Skip to content
Link copied to clipboard

Phila. prisons overcrowded, expensive to run

Severe staffing shortages at the city's prisons are leading to record spending in employee overtime as inmates continue to crowd Philadelphia jails in unprecedented numbers.

Severe staffing shortages at the city's prisons are leading to record spending in employee overtime as inmates continue to crowd Philadelphia jails in unprecedented numbers.

Overtime costs are projected to hit $35 million for the fiscal year that ends June 30. That is up from $22 million just two years ago.

It is also nearly half of the total overtime costs in the Police Department, which has a workforce three times as large as the prisons' 2,100 employees.

With too many workers quitting or calling out sick, and too few job applicants, the Philadelphia Prison System has placed a heavy reliance on overtime, which in turn is a financial drain on the city and raises security issues for both inmates and correctional officers.

"Staffing is a primary concern," acknowledged Prisons Commissioner Louis Giorla, who is actively trying to address the shortage. "When we have to devote so many resources to that, we can't do other things. And when it creates overtime, it stresses the budget, and the overall fatigue effect on staff is not desirable."

Last month, the inmate count reached 9,334, an all-time high. Yet the number of correctional officers - 1,684 - is lower than it has been in three years, when the average daily inmate population was considerably lower, at 8,100.

There are now 302 prison positions waiting to be filled, and 183 of them are for correctional officers.

"It's not surprising that the overtime has gone up, because the vacancies have gone up," said Managing Director Camille Cates Barnett. "And with a function like prisons, you can't just say, 'We are not going to have any guards this shift.' "

Adding to the woes, the prison department has the second-highest rate of sick-leave usage in the city, creating even more shifts to fill for a workforce already stretched.

"You have to remember we are housing 9,000 people against their will, and they are not always as cooperative as you'd like them to be," said Giorla, who spent four years as a correctional officer in the 1980s at the House of Corrections.

Among other steps, Barnett is assessing whether to streamline the hiring process for correctional officers, and whether their pay is competitive.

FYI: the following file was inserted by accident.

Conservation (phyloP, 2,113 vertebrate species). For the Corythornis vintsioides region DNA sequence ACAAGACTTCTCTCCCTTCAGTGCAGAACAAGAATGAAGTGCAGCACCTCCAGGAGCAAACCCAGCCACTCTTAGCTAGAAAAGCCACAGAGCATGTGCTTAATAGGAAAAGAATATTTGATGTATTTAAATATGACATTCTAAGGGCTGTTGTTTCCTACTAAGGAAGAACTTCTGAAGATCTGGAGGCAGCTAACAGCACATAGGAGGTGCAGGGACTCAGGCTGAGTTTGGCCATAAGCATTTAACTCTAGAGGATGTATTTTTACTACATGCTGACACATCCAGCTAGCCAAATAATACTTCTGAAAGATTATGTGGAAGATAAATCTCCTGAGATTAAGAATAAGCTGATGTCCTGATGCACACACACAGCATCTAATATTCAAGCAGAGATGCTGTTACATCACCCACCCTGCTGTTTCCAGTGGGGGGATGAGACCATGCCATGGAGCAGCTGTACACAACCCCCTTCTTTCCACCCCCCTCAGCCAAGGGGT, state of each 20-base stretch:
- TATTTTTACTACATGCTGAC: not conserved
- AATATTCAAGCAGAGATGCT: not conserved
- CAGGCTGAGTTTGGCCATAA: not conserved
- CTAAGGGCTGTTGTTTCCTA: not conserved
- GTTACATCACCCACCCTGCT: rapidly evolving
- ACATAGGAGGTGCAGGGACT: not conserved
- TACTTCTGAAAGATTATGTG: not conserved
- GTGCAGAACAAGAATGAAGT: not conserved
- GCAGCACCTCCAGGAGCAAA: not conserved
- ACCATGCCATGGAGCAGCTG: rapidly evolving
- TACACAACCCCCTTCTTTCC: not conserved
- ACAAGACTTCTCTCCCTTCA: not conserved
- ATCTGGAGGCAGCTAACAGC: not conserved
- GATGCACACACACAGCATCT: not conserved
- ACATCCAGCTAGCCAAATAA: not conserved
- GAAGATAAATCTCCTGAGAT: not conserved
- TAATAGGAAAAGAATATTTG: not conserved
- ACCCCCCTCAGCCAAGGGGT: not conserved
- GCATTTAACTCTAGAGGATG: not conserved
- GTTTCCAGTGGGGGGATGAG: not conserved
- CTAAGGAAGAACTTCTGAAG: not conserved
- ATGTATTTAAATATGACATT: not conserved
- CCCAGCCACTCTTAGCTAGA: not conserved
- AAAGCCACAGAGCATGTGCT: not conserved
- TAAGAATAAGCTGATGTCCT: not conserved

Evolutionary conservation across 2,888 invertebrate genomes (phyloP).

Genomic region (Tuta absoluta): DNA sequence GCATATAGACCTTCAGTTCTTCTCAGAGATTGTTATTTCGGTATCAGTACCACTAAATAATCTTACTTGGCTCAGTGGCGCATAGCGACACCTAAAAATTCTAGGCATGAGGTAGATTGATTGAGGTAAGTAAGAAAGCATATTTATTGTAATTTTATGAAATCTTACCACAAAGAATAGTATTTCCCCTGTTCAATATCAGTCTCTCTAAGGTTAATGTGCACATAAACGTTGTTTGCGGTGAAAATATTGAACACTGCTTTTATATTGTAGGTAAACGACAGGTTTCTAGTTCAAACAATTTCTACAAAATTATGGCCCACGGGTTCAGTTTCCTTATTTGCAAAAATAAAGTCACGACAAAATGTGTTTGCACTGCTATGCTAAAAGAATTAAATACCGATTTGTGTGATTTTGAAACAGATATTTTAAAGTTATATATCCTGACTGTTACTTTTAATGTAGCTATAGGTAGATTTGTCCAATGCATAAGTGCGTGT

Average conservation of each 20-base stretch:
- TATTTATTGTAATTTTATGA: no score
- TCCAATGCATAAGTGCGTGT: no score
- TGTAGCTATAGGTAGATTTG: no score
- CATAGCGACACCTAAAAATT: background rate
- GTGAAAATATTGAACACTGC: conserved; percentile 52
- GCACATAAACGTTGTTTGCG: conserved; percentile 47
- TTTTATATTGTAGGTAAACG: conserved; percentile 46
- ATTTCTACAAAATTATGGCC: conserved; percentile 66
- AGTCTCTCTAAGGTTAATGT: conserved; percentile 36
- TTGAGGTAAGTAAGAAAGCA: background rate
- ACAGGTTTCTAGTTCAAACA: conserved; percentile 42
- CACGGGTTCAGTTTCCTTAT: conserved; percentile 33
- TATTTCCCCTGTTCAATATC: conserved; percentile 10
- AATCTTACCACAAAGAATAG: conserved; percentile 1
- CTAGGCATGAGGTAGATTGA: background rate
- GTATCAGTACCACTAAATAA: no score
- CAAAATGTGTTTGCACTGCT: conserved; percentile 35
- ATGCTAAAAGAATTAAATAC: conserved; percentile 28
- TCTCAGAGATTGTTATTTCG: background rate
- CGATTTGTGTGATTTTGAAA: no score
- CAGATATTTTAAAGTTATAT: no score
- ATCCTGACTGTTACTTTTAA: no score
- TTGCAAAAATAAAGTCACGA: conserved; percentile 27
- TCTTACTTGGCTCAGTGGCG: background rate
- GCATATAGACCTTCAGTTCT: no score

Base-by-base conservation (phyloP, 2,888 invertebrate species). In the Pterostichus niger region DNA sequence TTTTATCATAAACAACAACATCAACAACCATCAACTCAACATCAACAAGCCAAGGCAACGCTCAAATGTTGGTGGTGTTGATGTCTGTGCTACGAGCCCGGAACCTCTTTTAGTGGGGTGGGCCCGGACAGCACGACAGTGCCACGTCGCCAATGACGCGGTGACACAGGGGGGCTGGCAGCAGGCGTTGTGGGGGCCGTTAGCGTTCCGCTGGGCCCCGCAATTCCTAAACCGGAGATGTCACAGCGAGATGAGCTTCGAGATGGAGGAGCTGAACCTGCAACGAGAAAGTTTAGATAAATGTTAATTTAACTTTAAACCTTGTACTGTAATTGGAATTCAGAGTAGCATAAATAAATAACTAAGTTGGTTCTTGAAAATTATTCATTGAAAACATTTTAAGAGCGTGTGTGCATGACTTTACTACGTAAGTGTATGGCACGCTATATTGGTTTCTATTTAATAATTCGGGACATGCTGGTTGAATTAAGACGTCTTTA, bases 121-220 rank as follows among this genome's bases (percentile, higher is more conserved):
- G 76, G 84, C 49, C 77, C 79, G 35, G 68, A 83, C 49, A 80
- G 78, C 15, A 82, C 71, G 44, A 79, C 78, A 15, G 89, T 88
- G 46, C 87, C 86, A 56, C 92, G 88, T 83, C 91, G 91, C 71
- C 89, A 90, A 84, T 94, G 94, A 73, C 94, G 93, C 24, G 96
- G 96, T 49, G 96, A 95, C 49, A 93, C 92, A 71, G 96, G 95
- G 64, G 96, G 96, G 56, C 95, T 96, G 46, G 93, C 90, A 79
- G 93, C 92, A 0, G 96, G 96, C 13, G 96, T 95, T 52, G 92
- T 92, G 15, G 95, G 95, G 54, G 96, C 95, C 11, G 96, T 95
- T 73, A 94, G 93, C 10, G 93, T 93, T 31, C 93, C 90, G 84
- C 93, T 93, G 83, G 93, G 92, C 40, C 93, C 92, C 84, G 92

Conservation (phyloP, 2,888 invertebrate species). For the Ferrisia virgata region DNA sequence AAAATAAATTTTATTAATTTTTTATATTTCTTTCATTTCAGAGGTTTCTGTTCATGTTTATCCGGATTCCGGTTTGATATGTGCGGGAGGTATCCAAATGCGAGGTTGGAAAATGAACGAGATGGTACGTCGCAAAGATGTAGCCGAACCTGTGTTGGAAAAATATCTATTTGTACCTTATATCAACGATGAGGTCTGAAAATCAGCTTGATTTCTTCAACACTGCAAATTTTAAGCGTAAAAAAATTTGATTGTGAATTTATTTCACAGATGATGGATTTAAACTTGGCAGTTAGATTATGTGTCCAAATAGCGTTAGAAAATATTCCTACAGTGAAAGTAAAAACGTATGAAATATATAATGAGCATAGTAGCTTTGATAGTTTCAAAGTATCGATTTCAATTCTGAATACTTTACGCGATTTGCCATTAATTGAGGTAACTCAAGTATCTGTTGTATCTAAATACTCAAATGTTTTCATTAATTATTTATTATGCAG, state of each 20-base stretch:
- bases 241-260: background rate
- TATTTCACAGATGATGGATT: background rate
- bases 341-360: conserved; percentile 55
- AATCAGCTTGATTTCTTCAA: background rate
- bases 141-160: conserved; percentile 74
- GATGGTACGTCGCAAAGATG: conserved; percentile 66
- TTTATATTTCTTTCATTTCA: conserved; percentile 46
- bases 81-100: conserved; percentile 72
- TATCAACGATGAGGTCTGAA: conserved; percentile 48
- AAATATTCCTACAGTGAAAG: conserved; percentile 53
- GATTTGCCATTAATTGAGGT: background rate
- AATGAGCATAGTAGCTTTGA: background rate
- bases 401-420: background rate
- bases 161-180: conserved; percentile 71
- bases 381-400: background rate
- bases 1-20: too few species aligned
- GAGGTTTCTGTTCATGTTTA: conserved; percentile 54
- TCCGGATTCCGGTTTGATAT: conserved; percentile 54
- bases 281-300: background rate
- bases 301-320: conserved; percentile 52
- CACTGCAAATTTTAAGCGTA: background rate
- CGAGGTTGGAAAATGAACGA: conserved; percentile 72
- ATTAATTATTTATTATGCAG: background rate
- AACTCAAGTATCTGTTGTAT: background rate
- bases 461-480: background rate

Looking to the hot months ahead and jail facilities that are not air-conditioned, Lorenzo North, president of AFSCME Local 159, representing correctional officers, expressed immediate concerns. "This summer," he said, "I am afraid for my officers because I am afraid a riot may occur."

With too few officers, prison administrators frequently impose widespread restrictions on prisoners' movement, a practice that preceded Giorla. Inmates are locked in their cells for significant portions of the day when they otherwise would be using the showers or phones, or exercising in a yard or gym.

At the Detention Center one day this month, there were too few officers to walk inmates to the dining hall. Instead, the food was carted to the dorms so the inmates did not have to leave.

To make up for the lack of staff, prison supervisors routinely force officers to work four-hour overtime shifts.

Together, it's a bad formula, said Catherine Wise, spokeswoman for the Pennsylvania Prison Society, a nonprofit advocacy group. With tensions already higher during the summer, "there is more potential for a violent situation, especially when you couple that with fewer correctional officers, and the ones already stressed out."

At the heart of the shortage is an inability to keep current officers on the job, and to find new ones.

Currently, about 12 officers quit each month. The department has been unable to hire recruits at the same rate.

Many officers leave for higher-paying jobs. The starting salary for a correctional officer is $32,816 a year, and rises only to $38,991 for a non-ranking position - about the starting salary for a police recruit. Moreover, after graduating from the Police Academy, police recruits get a bump to $41,151 and can see their salaries grow an additional $12,000.

Similarly, deputy sheriffs begin at $41,325 and can earn up to $45,290.

Although correctional officers' salaries increased 4 percent last year, the lower pay adds to hiring challenges. It's an issue in the administration's ongoing labor talks with Local 159, Barnett said.

Last month, Giorla gave Mayor Nutter several proposals to relieve the shortage in a larger prison-strategy plan.

In it, he pushed for rule changes to shorten the time it takes to hire officers. Giorla said the time from testing to hiring is currently 259 days.

Under one reform already in place, applicants will no longer have to take a polygraph test, matching a similar change recently made for potential police recruits.

Likewise, Giorla believes correctional jobs, as well as those for maintenance and social work, which are also understaffed, will benefit from another change that no longer requires city job applicants to live in Philadelphia one year before applying for a position.

Nonetheless, Barnett acknowledged the battle is uphill. "The pool for public-safety workers, and government workers in general, is not as great as it used to be."